SimpleMovieX and Snow Leopard (update)

Update 9 October: SimpleMovieX 3.9.2 is out!

Version 3.9.2 that runs on Snow Leopard is just a few hours away!

I will have missed the end-of-month deadline by a couple of days, because I had underestimated the changes that Snow Leopard is bringing. Let’s review the main points:

64 bit:
SimpleMovieX cannot compile in 64 bit because legacy QuickTime APIs are not available (only Cocoa QTKit).
For 64-bit apps using legacy QuickTime, a 32-bit process is automatically generated by the OS. Could be what happens in the next major release of SimpleMovieX.
The bottom line is that SimpleMovieX 3.9.2 will ship as a 32-bit Universal binary. Not a big deal.

Intel versus PowerPC:
Snow Leopard only runs on Intel Macs. Older PowerPC models can still run SimpleMovieX from Mac OSX 10.4 (Tiger) or 10.5 (Leopard).
A small problem arises for Snow Leopard users: Some components of SimpleMovieX are still PowerPC binaries, and they will probably not migrate to Intel anytime soon. In Leopard, Rosetta, the PowerPC emulation tool, would transparently take care of this. But Rosetta is not installed by default in Snow Leopard.
Therefore, Snow Leopard users that haven’t installed Rosetta will be invited by SimpleMovieX to do so, otherwise MPEG functionality will not work. I’m referring to MPEG-1 and MPEG-2 here. MPEG4 WILL work.

Supported Operating Systems:
SimpleMovieX 3.9.2 will continue supporting Mac OS X 10.4.11 and higher. There is no intention to drop 10.4 support soon, at least until new major version 4.0 comes out.

Grand Central Dispatch, OpenCL:
SimpleMovieX will take advantage of those technologies passively: GCD and OpenCL will not make SimpleMovieX perform better per se, but the OS and QuickTime can be faster and SimpleMovieX will benefit.
SimpleMovieX will require a major rewrite before it can use them directly. I believe that version 4, a paid upgrade due next year, should really take advantage of the new “state of art”.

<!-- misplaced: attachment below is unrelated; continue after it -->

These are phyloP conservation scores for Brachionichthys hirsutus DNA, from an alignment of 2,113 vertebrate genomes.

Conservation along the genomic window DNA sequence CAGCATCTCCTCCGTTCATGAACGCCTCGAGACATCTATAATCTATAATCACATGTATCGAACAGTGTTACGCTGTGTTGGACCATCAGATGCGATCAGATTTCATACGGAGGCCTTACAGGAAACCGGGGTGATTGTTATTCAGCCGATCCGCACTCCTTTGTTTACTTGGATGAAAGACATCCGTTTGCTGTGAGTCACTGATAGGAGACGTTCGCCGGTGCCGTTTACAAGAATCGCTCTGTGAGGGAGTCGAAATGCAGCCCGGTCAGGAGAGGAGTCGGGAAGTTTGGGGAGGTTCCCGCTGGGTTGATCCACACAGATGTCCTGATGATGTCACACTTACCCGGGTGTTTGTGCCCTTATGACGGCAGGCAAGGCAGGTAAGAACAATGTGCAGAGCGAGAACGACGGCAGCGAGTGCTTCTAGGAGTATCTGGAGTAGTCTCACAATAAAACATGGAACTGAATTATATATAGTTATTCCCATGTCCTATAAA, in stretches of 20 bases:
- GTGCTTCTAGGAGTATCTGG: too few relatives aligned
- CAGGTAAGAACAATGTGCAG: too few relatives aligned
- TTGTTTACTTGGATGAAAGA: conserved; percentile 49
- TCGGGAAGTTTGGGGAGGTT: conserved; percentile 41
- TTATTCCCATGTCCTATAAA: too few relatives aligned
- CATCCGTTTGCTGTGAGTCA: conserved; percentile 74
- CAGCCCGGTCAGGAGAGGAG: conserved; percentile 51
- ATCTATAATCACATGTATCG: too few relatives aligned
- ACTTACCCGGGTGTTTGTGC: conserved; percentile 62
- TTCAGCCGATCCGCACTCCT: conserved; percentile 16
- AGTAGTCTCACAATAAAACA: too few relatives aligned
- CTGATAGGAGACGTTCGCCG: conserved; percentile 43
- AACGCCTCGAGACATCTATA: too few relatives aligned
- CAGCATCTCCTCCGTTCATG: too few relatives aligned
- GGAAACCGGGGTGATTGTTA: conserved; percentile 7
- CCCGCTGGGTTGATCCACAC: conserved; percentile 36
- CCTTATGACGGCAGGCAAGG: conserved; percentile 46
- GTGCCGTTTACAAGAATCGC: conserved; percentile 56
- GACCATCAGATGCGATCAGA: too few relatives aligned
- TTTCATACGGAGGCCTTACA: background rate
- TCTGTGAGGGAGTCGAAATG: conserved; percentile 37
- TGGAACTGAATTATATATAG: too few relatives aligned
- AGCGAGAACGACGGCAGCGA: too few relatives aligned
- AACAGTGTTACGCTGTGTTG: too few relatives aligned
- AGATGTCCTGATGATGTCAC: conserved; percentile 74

QuickTime X:
Here Apple has done a good job confusing everybody. QuickTime X refers to a new player/editor application and also to a new framework.
The application is very limited in editing functionality. If you need anything beyond basic trimming, you will need to install QuickTime 7 application or better, use SimpleMovieX.
Framework-wise, Snow Leopard comes by default with both QuickTime X and QuickTime 7.
SimpleMovieX does not take advantage of the new framework, because of very strong limitations as of 10.6 release. QuickTime X is a work in progress that will need, I predict, 5 years or more to supplant good’ol QuickTime 7.
The bottom line for SimpleMovieX users: It is not necessary to install QuickTime 7 app in Snow Leopard (or to have a QTPro key) to make SimpleMovieX work.

Conclusion: SimpleMovieX 3.9.2 will be equivalent to earlier versions in features and performance. Snow Leopard lays the foundation for the next ten years on the Mac platform, but profound changes are needed in SimpleMovieX to take advantage of it. Version 4.0, a major release due next year, will bring the promise of those amazing new technologies.